Cherokee Nation wants to send a delegate to the House – it's an idea older than Congress itself

Julie Reed, Associate Professor in History, Penn State, The Conversation on

Published in Political News

In 1835, the Cherokee Nation was promised a delegate in Congress as part of the same treaty – Treaty of New Echota – that led to the death of thousands on the Trail of Tears. Nearly 200 years later, the Cherokee are still fighting to make that promise a reality.

“The Treaty of New Echota is a living, valid treaty, and the Delegate provision is intact because it has never been abrogated,” Cherokee Nation Principal Chief Chuck Hoskin wrote in testimony submitted to the House Committee on Rules on Nov. 16, 2022. “As the Supreme Court has made clear on multiple occasions, and as the landmark McGirt decision reaffirmed, lapse of time cannot divest Indian nations of their treaties and treaty rights.”

McGirt is the 2020 Supreme Court case that reaffirmed that the reservation boundaries of Muscogee (Creek) Nation survived Oklahoma statehood and remain in effect today. This decision, coupled with a follow-up decision, upheld the reservation status of the Cherokee Nation and four other tribes.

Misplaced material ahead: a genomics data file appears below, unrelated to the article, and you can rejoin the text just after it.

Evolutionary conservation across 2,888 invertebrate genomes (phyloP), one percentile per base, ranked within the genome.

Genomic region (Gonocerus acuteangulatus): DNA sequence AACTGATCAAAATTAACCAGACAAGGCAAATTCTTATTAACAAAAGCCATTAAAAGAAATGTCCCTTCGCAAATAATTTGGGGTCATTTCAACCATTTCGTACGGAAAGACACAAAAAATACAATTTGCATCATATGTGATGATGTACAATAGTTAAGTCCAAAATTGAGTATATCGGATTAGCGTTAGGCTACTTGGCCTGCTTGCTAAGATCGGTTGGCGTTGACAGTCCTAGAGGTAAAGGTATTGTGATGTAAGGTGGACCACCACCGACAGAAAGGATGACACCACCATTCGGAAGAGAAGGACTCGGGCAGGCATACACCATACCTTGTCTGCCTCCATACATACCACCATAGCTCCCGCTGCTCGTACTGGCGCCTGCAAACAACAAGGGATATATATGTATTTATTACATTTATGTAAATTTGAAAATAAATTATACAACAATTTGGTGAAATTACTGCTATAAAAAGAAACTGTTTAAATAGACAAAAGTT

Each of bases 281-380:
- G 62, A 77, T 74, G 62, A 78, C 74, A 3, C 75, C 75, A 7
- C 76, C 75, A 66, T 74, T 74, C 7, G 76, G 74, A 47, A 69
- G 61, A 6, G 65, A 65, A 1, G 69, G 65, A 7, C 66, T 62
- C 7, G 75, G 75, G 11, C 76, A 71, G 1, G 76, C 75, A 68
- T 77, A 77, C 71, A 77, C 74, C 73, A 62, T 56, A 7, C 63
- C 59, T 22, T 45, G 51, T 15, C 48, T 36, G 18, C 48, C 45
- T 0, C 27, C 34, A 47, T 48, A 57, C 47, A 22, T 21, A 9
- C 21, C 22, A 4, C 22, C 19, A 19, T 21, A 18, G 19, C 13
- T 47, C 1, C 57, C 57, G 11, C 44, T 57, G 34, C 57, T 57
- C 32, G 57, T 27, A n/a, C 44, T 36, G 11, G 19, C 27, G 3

If the Cherokee Nation is successful in its bid, Kimberly Teehee, the nominated delegate, will join delegates representing the District of Columbia, Puerto Rico, Guam and other U.S. territories as a nonvoting member of the House.

As a citizen of the Cherokee Nation and a historian of Cherokee history and social welfare, I think it is important to acknowledge that the idea of a Cherokee delegate is not new. Rather, it is based on hundreds of years of Cherokee negotiations with European colonists and the U.S. government – negotiations that were built on Indigenous diplomatic tools as much as European ones.

What’s more, it is an opportunity for the U.S. to honor its treaties and affirm its government-to-government agreements with the Cherokee Nation.


Before the colonial period, more than 500 different Native tribes lived in what is now the United States. When conflicts arose among the various groups, Native peoples used diplomatic tools to address them.

The Chickasaws and Muscogee, also known as the Creek, appointed individuals known as micos to maintain diplomacy and peace within and among Native nations. When the French arrived, they accepted and abided by the mico system.

Similarly, by the early 19th century, Cherokee Chickamauga warrior Major Ridge – and later his son John Ridge – served as representatives to the Muscogee Council even though Cherokees fought against the Muscogee throughout the 18th century.

Representation has always been important in Native nations’ dealings with European settlers and their decedents.


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